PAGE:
Throughout my childhood and most of my earlier adulthood, I had bad posture. Maybe the bad posture came from growing up in a poor neighborhood. Maybe it was a flashback from my ancestors who toiled under the hot sun in a rice paddy in China. I think I was probably just too lazy to practice good posture.
As soon as I sit down, my knees and hip slipped forward, my back concaved, and my shoulder blades rested on the backrest of the chair or sofa. Sometimes a leg would be flung over an armrest. But whatever the position, now I would cringe to see myself compressing and contorting my body that way. Gosh, I am getting old.
How is bad posture related to your health?
Our posture is a sign of the overall structural health of our bodies. The way we stand and sit, especially with bad posture, physically changes the alignments and relationships of our muscles, tendons, ligaments, joints, and bones.
A concaved back changes the dimensions of our chest and how effectively and deeply we breathe. Bad posture also cuts off our blood flow when we slouch. It messes up our digestion and bowel habit when we contort our bodies.
And the worst offender of all is the tension headaches and back pain that result from bad posture. Our heads are very heavy. When our bodies are not properly aligned to support our big noggin, bad posture places a lot of strain on our necks. And our necks have many blood vessels and spinal nerves that can become pinched, resulting in tension headaches, stiffness, and sometimes back pain.
What the signs of poor posture?
Are you desk bound and in front of the computer most of the time? As in right now, reading my post?
Since most of us spend much of our days sitting in front of a computer screen, it is easy for us to develop kyphosis (curvature of the thoracic spine). Instead of looking like this:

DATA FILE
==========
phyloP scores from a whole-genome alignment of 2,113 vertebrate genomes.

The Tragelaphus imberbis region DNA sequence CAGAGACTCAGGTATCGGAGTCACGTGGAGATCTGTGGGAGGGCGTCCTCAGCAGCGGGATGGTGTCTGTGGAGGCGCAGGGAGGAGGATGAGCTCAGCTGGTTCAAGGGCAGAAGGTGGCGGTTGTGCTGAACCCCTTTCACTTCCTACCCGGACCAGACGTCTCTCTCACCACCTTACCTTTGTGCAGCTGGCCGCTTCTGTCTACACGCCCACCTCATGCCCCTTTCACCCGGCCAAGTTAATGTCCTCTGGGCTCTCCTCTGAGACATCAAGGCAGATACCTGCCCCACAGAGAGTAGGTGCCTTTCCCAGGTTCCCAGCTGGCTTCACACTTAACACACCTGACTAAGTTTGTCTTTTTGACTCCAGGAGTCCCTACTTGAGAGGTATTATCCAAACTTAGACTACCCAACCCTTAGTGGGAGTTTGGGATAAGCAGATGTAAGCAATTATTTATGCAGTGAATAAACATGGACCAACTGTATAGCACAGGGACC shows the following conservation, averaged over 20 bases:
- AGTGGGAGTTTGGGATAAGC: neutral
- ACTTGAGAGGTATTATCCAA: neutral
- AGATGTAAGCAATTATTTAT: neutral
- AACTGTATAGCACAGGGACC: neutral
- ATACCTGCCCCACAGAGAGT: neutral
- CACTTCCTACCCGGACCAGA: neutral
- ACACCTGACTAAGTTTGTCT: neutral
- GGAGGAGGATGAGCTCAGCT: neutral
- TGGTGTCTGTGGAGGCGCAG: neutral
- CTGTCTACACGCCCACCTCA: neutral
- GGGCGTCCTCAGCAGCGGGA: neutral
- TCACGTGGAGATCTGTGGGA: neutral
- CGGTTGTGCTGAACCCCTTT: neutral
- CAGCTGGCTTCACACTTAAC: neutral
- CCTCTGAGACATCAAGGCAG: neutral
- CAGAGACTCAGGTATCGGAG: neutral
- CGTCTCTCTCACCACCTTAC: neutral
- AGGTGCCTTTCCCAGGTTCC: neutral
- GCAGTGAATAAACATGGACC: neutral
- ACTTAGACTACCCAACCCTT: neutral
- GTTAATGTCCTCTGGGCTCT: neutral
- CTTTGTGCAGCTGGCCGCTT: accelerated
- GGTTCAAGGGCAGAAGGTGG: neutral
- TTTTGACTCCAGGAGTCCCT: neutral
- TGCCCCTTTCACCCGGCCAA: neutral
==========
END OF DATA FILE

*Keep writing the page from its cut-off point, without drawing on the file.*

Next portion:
We usually end up looking like this:
With our heads held in front of our bodies, rounded back, and hunched shoulders.
Are you aware of your posture? The next time you stand in front of a mirror, look at the way you hold your body. Do you have good posture?
How do you correct bad posture?
You probably know the answer to this one. Exercise can correct most health problems. And bad posture is one of those problems that can easily be corrected with exercise and an conscious effort to stand with our stomachs tucked in and butts tucked in, shoulders relaxed, and an imaginary string attached to our heads (think puppet).
The Alexander Technique is naturophatic therapy that helps correct bad posture practiced since childhood. Google it and see if there is someone in your area qualified to give this specialized posture correction technique.
Strengthen the core, chest, and back muscles help. Strengthening the core muscles help with keeping our stomachs tucked under. And strengthening the back and back muscles will keep our chest from concaving forward.
Until next time and thanks for stopping by Small Steps to Health.
Photo by: khrawlings.
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